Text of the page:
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Chemistry: Most Practical High School Subject

Of all the high school subjects, high school chemistry is the most useful for all students after they leave high school.

Obviously, having a little understanding of the chemical world is a good thing. A basic knowledge of chemicals, concentrations, pressures, acids, bases, and reactions helps truck drivers, cooks, janitors, and miners handle chemicals more efficiently and safely. A more chemically conscious public can make better public decisions regarding chemicals in our society.

Chemistry also teaches students a lot of other important workplace skills.

For instance, the procedures to name chemical compounds requires the students to learn new vocabulary and grammar — and apply this new language into a set of established rules and principles. Many occupations — such as bank clerks, office administrators, government workers, and trades people — undergo similar training to master the vocabulary and grammar of their jobs. Learning to name chemical compounds gives future workers a greater ability to learn their future workplace languages.

The periodic table, which probably has at least 1000 pieces of information, teaches students how to work efficiently with organized information. Future workers learn how to look for information in a timely manner. And working with the periodic table often means a lot of the information does eventually get memorized, thus proving and enhancing memory skills — and workplace efficiency.

The balancing of chemical equations has important lessons for bookkeeping and inventory control. Limiting reactants teaches students to look for workplace restrictions and bottlenecks. Heat transfer shows students how gains and losses are related to each other. Molecular shapes develop skills for understanding spatial relationships. Chemical equilibrium shows that absolutism — to one extreme or the other — is often not possible. Each lesson in chemistry has a non-chemical lesson for life and the workplace.

There’s also a lot of English language training behind chemistry. Students have to decode the wording of various chemistry problems to determine what problem solving techniques are needed and how to set up those problems. The specific choice and order of a few words can drastically change the nature of the chemistry problem — and the student must notice and master the language subtleties to solve the problem in the right way.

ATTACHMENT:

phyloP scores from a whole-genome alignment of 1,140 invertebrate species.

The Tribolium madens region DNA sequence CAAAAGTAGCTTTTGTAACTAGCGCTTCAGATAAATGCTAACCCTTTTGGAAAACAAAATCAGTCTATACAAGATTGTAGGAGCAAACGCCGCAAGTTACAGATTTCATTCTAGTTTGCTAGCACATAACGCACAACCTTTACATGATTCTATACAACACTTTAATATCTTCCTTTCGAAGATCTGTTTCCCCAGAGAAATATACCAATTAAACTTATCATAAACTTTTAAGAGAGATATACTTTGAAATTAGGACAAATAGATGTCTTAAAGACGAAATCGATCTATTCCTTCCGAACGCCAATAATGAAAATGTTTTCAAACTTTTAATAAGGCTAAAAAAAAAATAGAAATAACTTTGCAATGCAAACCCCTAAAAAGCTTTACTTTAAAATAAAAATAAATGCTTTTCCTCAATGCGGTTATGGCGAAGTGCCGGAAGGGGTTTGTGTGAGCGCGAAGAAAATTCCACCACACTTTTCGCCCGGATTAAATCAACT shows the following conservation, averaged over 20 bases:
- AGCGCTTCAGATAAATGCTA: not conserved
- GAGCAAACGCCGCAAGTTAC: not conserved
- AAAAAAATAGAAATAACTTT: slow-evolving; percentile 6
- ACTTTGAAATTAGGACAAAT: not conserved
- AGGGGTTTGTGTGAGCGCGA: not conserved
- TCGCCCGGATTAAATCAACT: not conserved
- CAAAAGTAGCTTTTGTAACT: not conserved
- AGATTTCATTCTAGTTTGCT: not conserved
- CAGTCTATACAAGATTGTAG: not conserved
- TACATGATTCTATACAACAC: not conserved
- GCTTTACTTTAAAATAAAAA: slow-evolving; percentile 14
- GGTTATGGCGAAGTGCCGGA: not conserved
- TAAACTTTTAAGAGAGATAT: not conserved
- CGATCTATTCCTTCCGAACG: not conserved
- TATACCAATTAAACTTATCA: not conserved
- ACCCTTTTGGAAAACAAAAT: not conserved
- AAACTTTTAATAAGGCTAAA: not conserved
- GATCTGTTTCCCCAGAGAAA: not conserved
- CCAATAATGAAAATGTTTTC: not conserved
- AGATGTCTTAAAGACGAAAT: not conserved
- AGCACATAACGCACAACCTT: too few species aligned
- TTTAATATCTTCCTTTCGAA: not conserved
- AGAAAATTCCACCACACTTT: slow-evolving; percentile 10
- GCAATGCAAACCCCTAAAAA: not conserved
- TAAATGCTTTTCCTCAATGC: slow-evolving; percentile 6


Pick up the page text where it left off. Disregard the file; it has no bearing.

The math of high school chemistry is not at a high level, but it reinforces when to properly apply the operations of addition, subtraction, multiplication, and division. Chemistry also better develops the students’ sense of proportions and units of measurement. Students who finish high school chemistry have proven their basic and practical math skills for the workplace far better than through their regular high school math courses.

High school chemistry increases the imagination and creativity of future workers as it forces them to think about concepts that are obviously beyond the normal senses. And like most other high school courses, chemistry teaches students to break big problems into smaller problems, solve the smaller problems before solving the big problem — while paying attention to all those details to get everything right in this critical thinking process. Wouldn’t most workplaces prefer more of these skills in their employees?

It’s too bad that high school chemistry is mostly looked at as a means to gain entrance into a college or university. We should regard any student who finishes high school chemistry with a mediocre grade as having more workplace abilities than a student who did not try this subject at all.

Published on 2012

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